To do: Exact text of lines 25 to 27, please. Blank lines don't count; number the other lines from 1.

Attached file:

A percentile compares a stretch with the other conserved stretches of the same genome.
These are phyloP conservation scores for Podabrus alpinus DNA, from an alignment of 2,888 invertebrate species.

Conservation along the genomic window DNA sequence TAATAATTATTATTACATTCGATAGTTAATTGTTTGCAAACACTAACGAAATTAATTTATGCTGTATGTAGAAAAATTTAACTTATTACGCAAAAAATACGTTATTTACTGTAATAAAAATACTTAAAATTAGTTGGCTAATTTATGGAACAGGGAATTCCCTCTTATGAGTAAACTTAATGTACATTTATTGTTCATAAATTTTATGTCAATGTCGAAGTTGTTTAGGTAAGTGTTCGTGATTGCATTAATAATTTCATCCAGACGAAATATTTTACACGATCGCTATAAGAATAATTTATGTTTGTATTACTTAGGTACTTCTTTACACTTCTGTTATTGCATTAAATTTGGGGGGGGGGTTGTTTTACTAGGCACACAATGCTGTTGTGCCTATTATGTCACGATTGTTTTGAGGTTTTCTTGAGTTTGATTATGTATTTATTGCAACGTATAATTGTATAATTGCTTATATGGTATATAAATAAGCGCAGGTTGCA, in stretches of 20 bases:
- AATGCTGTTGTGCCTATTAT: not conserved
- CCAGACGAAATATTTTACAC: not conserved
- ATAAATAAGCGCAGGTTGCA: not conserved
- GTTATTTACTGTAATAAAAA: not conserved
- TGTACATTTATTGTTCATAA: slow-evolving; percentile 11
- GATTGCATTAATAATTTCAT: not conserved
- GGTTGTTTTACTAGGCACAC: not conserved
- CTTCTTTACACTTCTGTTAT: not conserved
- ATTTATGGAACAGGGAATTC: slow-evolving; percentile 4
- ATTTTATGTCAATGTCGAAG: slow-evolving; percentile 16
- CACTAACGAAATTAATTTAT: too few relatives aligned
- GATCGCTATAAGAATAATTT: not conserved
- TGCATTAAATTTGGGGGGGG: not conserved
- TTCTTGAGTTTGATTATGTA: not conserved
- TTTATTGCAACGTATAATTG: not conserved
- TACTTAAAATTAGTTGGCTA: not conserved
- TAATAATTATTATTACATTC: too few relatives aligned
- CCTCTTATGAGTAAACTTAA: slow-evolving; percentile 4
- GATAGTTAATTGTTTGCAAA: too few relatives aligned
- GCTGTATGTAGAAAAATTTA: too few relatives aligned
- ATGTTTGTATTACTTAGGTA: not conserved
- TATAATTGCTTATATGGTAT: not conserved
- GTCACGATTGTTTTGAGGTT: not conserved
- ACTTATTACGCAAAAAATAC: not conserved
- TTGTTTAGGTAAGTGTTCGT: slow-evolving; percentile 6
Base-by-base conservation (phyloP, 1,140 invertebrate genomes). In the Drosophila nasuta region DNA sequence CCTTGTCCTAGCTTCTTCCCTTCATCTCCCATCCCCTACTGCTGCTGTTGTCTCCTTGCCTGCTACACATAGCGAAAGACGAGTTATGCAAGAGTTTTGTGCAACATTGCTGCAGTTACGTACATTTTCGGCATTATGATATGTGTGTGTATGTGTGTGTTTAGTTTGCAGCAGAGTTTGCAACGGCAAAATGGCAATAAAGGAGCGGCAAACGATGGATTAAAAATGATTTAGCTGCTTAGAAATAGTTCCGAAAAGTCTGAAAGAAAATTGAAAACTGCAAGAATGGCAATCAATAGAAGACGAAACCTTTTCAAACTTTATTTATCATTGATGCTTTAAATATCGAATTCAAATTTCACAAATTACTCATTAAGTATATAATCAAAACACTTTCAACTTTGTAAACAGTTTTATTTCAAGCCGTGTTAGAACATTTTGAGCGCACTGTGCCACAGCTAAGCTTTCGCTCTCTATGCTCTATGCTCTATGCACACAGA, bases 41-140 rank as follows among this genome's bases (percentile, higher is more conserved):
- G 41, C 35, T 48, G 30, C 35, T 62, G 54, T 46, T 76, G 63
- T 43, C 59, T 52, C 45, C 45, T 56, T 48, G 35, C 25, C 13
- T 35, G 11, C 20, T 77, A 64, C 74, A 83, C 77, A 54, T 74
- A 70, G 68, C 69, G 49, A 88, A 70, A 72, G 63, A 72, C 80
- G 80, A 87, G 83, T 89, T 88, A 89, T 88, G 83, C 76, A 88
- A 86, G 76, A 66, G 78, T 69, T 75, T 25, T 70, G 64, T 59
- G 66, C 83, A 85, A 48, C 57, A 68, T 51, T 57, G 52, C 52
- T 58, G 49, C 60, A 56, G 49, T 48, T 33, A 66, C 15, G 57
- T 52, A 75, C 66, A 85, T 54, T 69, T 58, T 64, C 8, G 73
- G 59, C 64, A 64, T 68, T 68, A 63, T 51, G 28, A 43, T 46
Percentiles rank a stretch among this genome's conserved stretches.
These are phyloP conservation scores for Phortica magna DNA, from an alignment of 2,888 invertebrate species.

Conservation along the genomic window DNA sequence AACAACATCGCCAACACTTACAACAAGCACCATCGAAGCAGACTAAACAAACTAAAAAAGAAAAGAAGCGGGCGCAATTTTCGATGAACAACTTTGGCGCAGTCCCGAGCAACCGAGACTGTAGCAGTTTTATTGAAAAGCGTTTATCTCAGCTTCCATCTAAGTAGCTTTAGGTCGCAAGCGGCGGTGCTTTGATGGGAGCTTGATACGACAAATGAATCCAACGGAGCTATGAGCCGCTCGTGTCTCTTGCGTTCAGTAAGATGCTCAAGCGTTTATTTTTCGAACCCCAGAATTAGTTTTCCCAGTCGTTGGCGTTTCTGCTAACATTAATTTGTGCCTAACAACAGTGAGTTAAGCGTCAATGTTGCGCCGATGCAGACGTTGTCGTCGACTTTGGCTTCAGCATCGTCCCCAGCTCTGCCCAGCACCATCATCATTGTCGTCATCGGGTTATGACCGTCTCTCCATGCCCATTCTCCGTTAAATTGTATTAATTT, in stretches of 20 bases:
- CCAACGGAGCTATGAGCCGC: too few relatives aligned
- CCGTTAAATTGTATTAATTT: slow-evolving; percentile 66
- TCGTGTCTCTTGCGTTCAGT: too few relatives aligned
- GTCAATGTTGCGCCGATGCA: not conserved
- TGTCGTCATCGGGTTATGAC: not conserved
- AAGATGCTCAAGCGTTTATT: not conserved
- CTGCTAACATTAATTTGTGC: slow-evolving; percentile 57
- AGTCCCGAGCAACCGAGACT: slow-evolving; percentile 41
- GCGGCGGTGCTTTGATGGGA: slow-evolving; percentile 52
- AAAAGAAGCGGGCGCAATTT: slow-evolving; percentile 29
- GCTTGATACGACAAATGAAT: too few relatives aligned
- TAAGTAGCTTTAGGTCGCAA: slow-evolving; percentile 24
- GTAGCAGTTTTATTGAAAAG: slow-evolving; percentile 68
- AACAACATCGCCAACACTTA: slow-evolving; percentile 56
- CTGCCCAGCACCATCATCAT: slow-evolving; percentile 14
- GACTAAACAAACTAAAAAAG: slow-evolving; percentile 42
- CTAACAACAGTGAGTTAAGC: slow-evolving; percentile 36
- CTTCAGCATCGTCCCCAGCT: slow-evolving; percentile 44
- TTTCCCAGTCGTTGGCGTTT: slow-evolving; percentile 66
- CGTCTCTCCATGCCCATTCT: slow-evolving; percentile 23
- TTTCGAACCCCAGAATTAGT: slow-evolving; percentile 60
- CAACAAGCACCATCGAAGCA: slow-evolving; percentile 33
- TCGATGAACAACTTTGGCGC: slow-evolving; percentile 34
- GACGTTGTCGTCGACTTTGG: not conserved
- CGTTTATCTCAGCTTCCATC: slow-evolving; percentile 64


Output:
- TATAATTGCTTATATGGTAT: not conserved
- GTCACGATTGTTTTGAGGTT: not conserved
- ACTTATTACGCAAAAAATAC: not conserved